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Feminist inspirations

I have off and on been working on an article about the irony of being a feminist homeschooler. It’s a little bit like being a gay marine, but so far, no one has tried to stop me from telling my troops, eh, kids what my feelings are. I’m guessing they’ve figured it out.

One of the ways I love to teach is through stories, whether they are stories of my own or stories we listen to. And it’s not always a question of listening to stories that I “agree” with — my kids and I have had some fascinating discussions about books that I or they didn’t like.

However, I love it when a novel comes along that does it all: It teaches, it inspires, it creates a new world that we’ve never seen before.

Some time back, I got a recommendation for The Evolution of Calpurnia Tate for my list of good books for gifted pre-teen readers. (Click here to see that article.) This book is exactly what I was looking for: An inspiring story about a child just the right age, a deep story without simplistic moralizing and easy fixes, a book with subject matter that gave us reason to learn and grow as we listen. You can think of it as a more modern Little Women, but with lots of brothers!

Calpurnia is a girl living in rural Texas just before the turn of the twentieth century. She is twelve, and at the beginning of the book, she seems like a pretty happy child. She is interested in nature, and her oldest brother, seeing her interest, gives her a notebook. This simple act sets off a storm in Callie’s life.

First, she realizes how little she knows. Next, she acts in order to learn more. But as often happens with knowledge, a little bit can bring a lot of unhappiness.

Callie has an awakening. The good side of the awakening is her realization that her fascination with studying the natural world has a name: she is a scientist. The bad side of her awakening is that she is in the process of being initiated into what everyone assumes she will do with her life: wife and motherhood. The first realization elates her; the second dashes her to pieces.

As a result of hearing this book in our car every day, my eight-year-old daughter was interested in reading Darwin’s Origin of Species. And coincidental with hearing this book, my son and I are reading a biography of Darwin. Origin of Species is way over my daughter’s head. It’s doubtful that we’ll finish it. However, I love how her interest in this book was piqued by fiction. In The Evolution of Calpurnia Tate, this book is vilified by many. That attracted my daughter. If I’d suggested reading this book to her, there would have been no reason for her to be interested, no structure to plug it into. But a good narrative can create meaning for learning. It creates the chair to set the knowledge in.

Similarly, my son might have been interested enough in a biography of Darwin since we were studying DNA and cell biology, but the narrative of the story made him curious. He is noticing a lot more about the historical context than my daughter, and between paragraphs read from the biography he inserts observations and questions.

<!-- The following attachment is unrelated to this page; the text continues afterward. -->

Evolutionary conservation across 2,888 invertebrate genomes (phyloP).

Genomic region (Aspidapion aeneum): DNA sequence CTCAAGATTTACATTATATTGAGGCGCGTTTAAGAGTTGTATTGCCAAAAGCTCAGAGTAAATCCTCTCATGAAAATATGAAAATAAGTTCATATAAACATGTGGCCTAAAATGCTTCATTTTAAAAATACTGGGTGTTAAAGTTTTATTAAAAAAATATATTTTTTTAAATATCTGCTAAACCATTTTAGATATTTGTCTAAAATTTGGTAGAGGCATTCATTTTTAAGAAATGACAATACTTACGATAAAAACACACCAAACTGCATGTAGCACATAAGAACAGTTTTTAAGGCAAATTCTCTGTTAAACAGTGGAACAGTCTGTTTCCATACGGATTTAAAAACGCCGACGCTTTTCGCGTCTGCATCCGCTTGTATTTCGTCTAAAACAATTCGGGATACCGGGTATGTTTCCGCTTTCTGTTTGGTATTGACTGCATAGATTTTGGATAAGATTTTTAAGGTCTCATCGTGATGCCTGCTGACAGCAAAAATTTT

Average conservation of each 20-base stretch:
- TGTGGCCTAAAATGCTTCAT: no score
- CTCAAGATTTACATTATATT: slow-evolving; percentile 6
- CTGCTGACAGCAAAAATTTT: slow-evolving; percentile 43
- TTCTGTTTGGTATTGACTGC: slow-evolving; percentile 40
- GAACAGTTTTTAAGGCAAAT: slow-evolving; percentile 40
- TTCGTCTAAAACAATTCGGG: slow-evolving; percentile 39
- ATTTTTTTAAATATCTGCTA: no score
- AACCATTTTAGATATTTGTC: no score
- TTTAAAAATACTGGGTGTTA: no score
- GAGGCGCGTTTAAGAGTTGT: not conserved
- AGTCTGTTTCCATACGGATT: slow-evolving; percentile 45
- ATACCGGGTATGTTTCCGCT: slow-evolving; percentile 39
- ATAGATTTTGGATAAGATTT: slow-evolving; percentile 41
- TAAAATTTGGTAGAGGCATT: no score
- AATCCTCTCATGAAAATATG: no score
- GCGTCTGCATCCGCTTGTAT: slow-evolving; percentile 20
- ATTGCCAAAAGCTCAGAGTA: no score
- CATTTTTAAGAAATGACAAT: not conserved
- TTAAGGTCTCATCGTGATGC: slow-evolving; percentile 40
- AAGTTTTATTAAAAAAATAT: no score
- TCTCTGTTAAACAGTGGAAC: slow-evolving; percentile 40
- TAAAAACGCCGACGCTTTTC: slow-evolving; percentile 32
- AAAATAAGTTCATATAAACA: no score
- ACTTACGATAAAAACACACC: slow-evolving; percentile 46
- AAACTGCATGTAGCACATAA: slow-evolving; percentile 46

But most meaningful to me (whether or not my kids know it) is the feminist content of the story. Callie is clearly a scientist. Taking care of children is not her calling (in fact, at one point she pays a brother to do the babysitting she is supposed to be doing so that she can go down to do scientific research at the river with her grandfather). The point of feminism is that we all — men and women — should be able to follow our calling. We should be scientists, if that’s where our passions take us. Or we should care for children and know that this is the way we are making our mark in the world.

It’s this last point I come back to when I consider the irony of my homeschooling life. Although I don’t remember any time when I was adamantly against having children, I never felt that having children was a calling. But now that I not only have decided to have them, but also to be responsible for their education, I call up that part of feminism that I think is most powerful: each and every job that a person does well is important, and if that job is childcare, that’s fine. And if that job is being an astronaut, that’s fine, too. The astronaut needs someone to care for children. The one caring for children needs the astronaut to provide inspiring narrative for the deeds of humankind.

We’re all connected, and nothing we do–if it’s something we are called to do and if it adds something positive to the web of human existence–is worthless. So when I feel like I’m wasting my time I remember: this is what feminists worked for. I have the choice, and I’m making it. And my children are learning that they have the choice, too.

Posted in Education, Homeschooling.

3 Responses

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  1. Diane says

    This may be a good title to check out: THE FORMATION OF VEGETABLE MOULD, THROUGH THE ACTION OF WORMS, WITH OBSERVATIONS ON THEIR HABITS. It may sound odd, but it is one of Darwin’s more accessible works, and really pretty interesting, though unrelated to feminism or evolution.

  2. alina says

    Love your thoughts- from another feminist homeschooler.

Continuing the Discussion

  1. The wonderful world of Diana Wynne Jones – Avant Parenting linked to this post on July 2, 2014

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